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Maltese PM Offers 'Substantial' Reward for Information on Journalist's Murder

Candles, notes and paper cuttings lie next to the Love Monument in St. Julian, Malta, Oct. 17, 2017, the day after the killing of journalist Daphne Galizia.

Malta’s Prime Minister Joseph Muscat is offering a “substantial” reward for information on Monday’s shocking murder of Maltese investigative journalist Daphne Galizia.

“We will make sure our investigators have all the resources they need and all the foreign expertise necessary to get to the bottom of this,” Muscat told Reuters Wednesday.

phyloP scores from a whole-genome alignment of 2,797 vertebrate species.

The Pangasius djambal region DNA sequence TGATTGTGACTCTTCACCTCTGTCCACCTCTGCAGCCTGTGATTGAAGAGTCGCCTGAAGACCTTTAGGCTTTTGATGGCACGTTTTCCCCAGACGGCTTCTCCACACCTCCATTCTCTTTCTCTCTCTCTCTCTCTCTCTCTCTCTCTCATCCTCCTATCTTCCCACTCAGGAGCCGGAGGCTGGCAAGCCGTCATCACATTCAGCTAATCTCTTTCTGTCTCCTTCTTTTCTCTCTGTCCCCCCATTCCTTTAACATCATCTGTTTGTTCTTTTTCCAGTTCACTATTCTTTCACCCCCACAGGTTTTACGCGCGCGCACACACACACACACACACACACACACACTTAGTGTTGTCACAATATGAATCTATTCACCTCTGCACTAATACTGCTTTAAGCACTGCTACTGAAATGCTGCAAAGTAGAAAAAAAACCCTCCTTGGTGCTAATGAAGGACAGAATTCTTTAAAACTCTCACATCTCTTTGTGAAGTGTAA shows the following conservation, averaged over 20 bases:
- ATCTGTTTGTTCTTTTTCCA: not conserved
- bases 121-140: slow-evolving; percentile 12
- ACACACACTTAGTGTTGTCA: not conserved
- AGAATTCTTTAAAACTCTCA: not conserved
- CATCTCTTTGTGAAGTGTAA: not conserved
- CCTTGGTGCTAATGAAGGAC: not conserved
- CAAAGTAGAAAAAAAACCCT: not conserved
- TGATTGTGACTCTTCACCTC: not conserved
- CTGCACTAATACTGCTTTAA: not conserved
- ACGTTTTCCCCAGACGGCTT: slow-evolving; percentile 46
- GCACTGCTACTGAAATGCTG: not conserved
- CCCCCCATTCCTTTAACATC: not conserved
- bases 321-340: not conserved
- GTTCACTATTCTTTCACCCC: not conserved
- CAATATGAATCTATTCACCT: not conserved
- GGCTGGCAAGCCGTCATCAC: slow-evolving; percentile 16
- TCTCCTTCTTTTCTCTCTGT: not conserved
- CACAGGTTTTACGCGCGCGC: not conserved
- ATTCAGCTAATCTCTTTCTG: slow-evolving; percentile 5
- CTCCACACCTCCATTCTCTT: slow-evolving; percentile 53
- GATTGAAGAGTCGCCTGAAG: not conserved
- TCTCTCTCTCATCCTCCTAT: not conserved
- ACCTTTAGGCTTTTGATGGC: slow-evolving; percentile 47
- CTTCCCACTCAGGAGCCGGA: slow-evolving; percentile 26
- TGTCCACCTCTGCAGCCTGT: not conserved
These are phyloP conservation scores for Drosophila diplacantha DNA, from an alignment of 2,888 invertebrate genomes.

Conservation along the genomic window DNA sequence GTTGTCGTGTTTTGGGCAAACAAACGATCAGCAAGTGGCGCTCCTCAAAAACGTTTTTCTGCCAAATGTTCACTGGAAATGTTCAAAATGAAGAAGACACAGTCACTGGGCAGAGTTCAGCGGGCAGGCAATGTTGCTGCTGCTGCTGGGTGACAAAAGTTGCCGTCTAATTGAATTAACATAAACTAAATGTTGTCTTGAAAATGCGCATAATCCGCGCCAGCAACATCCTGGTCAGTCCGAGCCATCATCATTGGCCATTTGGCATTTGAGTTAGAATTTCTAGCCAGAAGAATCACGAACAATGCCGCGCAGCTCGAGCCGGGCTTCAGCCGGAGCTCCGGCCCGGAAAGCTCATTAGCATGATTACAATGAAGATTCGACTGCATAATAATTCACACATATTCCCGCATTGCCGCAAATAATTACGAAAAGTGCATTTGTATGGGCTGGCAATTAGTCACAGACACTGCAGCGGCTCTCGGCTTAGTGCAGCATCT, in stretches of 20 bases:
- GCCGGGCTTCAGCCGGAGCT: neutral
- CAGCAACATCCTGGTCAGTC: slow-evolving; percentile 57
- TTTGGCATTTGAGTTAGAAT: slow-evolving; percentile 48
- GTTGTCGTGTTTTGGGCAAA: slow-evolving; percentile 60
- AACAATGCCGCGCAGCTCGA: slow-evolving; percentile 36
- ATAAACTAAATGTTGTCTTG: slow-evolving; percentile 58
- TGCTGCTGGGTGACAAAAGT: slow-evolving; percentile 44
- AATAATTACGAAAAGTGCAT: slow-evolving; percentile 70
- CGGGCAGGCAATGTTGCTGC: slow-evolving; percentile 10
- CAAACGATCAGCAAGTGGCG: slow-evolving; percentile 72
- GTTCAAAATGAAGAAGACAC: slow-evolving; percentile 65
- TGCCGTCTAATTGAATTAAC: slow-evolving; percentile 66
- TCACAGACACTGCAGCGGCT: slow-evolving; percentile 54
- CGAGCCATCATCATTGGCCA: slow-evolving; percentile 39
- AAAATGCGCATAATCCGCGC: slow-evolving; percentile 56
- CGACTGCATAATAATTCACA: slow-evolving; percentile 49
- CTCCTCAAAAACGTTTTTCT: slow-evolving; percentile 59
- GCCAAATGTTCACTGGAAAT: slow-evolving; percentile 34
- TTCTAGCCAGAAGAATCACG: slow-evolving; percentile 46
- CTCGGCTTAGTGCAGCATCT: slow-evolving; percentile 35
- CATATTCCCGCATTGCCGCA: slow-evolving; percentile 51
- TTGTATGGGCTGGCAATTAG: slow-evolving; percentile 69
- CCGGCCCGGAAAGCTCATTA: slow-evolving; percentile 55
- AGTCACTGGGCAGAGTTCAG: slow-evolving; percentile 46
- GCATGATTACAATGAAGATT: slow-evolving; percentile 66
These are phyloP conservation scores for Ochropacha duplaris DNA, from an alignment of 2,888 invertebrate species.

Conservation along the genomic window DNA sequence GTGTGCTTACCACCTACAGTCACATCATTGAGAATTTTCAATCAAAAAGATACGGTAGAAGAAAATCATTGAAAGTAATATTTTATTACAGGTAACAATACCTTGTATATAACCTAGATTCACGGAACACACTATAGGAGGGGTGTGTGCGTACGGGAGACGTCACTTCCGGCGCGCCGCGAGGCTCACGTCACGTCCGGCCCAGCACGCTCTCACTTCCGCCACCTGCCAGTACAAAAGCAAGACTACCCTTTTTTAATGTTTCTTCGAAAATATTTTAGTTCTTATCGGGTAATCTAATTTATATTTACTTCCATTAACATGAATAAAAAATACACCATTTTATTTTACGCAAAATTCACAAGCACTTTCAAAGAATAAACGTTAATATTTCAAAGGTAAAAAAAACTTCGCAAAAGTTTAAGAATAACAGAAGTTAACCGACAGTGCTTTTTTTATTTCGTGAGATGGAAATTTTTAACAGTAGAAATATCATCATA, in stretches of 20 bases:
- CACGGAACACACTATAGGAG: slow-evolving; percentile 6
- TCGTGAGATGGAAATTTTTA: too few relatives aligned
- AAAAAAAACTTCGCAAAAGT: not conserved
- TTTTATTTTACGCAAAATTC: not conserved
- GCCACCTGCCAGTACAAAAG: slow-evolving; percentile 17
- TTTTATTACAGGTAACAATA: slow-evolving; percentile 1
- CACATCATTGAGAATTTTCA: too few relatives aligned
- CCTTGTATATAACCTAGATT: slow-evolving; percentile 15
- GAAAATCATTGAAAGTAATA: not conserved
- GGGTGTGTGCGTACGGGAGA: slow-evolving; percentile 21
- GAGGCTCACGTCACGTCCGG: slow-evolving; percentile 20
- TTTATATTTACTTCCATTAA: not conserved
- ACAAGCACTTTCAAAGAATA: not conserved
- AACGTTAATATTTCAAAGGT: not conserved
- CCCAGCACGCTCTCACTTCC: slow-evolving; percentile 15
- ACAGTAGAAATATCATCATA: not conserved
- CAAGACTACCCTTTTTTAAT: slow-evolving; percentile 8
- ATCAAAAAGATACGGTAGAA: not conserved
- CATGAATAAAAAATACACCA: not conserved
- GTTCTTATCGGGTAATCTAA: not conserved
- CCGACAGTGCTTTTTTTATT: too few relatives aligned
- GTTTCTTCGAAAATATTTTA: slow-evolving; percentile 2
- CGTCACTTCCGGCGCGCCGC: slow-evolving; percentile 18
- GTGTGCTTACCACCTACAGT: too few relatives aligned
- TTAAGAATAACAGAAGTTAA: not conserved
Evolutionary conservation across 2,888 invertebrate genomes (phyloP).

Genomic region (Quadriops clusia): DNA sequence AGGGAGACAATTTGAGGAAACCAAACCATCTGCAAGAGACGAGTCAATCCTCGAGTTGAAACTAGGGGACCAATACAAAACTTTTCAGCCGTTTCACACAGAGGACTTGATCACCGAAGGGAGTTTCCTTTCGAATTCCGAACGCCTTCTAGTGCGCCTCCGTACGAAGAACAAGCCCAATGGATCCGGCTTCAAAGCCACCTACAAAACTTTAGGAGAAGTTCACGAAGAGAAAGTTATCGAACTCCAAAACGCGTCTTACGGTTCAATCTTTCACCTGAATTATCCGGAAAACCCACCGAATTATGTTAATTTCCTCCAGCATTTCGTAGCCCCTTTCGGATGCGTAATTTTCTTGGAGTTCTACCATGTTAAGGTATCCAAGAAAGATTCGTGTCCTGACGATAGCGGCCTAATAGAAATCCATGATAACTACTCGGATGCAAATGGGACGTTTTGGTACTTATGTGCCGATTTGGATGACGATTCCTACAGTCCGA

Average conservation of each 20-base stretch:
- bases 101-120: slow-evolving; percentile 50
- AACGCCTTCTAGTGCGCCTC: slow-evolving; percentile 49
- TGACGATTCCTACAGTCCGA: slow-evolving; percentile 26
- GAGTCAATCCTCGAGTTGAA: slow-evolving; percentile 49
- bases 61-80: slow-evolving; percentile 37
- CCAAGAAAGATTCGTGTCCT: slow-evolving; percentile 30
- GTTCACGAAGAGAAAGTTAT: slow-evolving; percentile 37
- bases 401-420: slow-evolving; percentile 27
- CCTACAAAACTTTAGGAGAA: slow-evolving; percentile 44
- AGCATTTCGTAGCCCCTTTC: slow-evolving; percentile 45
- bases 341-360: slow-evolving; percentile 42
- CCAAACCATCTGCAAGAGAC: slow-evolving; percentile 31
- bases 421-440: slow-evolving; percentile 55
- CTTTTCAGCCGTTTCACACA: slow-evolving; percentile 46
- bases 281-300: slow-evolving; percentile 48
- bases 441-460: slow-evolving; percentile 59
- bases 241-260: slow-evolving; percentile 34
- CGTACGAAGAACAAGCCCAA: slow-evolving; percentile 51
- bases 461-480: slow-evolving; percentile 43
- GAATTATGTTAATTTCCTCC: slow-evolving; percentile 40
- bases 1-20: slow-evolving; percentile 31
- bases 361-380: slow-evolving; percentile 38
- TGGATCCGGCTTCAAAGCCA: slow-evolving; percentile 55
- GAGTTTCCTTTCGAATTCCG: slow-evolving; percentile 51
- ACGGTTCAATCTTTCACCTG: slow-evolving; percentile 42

He said no expense will be spared to find the killers.

The FBI and Dutch forensic experts are on Malta to help with the investigation.

A bomb tore apart Galizia's car just moments after she left her home. Her son saw the car explode, but there was nothing he could do to save her.

Galizia had been investigating allegations of government corruption on Malta, specifically alleged ties between Maltese officials and offshore banks and companies that are often set up to avoid paying taxes.

Muscat was among those under suspicion because of information gleaned from leaked documents known as the Panama Papers, which gave details on the tax havens.

The prime minister denied any wrongdoing and had sued Galizia.